New York City power is brash. Washington, D.C. power is subtle. New York City power takes. Washington, D.C. power waits.
Scaramucci telegraphed how he intended to use his power in an interview with the New Yorker when he threatened the jobs of Priebus, White House strategist Steve Bannon and any one else who got in his way. For all the criticism Sean Spicer took as he tried to perform the impossible job of press secretary to President Trump, at least he had the integrity to stand up against the hiring of Scaramucci and step down when the president made it happen.
President Trump did almost nothing to offer Spicer, and later Priebus, a face-saving way out. No one would be surprised if in the weeks ahead he targets them in one of his early morning Twitter tirades, because Trump has no decency.
In contrast, when Spicer and Priebus left the West Wing, they thanked the president for the opportunity to serve. Scaramucci and Trump think they have won, but Spicer, Priebus and a growing number of Capitol Hill Republicans, know the contest is not over. They will wait for their opportunity to strike.
Trump continues to isolate himself from people who can truly help. He continues to place his confidence in the thoughtless rhetoric that got him elected. He continues to cultivate enemies rather than friends. He continues to give the masters of the culture of Washington, D.C. the tools they need to marginalize his presidency even as he thinks he is at the height of his power.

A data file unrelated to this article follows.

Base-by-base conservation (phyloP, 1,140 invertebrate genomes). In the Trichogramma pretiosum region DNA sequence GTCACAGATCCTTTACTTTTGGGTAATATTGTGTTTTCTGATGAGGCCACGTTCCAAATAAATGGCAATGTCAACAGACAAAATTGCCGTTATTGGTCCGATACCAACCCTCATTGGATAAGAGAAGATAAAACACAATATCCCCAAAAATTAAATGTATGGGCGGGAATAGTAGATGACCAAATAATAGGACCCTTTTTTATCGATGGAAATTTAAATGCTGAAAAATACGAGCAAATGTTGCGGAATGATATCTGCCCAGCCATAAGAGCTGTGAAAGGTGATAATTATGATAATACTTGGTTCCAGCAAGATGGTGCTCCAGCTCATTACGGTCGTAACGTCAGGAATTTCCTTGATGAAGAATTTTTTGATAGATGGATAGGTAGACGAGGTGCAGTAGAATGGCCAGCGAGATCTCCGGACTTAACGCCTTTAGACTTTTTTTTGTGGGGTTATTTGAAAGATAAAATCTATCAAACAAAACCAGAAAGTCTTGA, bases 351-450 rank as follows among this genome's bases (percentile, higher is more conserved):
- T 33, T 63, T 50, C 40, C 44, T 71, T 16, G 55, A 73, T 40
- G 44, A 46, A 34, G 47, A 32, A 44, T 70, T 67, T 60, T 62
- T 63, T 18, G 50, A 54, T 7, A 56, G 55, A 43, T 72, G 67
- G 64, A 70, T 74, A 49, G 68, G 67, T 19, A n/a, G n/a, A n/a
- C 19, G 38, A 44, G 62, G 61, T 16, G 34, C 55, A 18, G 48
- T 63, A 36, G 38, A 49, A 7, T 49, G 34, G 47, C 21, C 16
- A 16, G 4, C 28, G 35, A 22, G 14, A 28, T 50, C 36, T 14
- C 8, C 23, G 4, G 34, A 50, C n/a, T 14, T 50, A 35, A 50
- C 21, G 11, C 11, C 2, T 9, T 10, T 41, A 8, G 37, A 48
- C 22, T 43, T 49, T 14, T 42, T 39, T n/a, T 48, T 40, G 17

As to the state of affairs in the Trump administration there is only a smidgen of hope for improvement. The first six months has revealed to America and the world who and what President Trump is. The most hopeful have relied on Kelly, H.R. McMaster, Rex Tillerson and James Mattis to be the adults in the Trump playhouse protecting us from the first child in chief. But even if you subscribe to that survival strategy you must admit it is only a mask.
Hiding behind the mask there is still Trump, his family and his paid sycophants. In Kelly’s new role he can only bring to the White House the illusion of order, because true Trump is always lurking in the Oval Office with no capacity to change.